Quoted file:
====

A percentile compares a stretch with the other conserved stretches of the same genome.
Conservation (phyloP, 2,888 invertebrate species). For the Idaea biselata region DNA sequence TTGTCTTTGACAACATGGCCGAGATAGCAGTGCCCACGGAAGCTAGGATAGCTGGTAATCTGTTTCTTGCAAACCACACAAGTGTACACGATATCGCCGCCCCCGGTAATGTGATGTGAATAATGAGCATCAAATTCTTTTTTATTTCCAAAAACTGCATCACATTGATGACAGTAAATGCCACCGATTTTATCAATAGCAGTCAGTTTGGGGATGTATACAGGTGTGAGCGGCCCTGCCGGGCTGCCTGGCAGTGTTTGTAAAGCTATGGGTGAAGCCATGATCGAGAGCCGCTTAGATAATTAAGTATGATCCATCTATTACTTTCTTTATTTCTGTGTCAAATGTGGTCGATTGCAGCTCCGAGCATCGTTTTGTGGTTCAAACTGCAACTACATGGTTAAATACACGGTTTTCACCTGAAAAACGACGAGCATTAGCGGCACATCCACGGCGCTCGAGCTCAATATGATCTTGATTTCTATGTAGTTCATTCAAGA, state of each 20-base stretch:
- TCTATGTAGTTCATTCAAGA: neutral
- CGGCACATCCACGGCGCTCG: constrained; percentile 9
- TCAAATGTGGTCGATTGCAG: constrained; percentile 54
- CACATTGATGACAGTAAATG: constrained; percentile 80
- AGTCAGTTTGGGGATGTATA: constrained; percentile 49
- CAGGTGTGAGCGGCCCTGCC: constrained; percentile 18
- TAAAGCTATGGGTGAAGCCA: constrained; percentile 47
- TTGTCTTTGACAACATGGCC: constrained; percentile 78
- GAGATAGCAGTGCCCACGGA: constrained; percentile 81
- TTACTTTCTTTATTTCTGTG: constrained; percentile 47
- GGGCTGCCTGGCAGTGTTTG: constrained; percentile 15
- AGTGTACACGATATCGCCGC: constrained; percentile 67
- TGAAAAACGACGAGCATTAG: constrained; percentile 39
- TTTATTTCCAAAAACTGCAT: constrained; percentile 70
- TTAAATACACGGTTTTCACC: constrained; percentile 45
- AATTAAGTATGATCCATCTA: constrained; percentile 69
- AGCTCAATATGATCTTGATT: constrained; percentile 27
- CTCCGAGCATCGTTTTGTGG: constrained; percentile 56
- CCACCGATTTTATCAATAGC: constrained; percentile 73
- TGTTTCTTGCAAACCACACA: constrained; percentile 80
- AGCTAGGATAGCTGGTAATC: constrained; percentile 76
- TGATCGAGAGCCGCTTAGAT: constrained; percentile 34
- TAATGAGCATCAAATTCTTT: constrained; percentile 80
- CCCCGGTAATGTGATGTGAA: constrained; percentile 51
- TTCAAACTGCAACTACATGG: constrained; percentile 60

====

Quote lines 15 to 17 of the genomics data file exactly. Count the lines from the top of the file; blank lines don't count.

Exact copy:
- TGAAAAACGACGAGCATTAG: constrained; percentile 39
- TTTATTTCCAAAAACTGCAT: constrained; percentile 70
- TTAAATACACGGTTTTCACC: constrained; percentile 45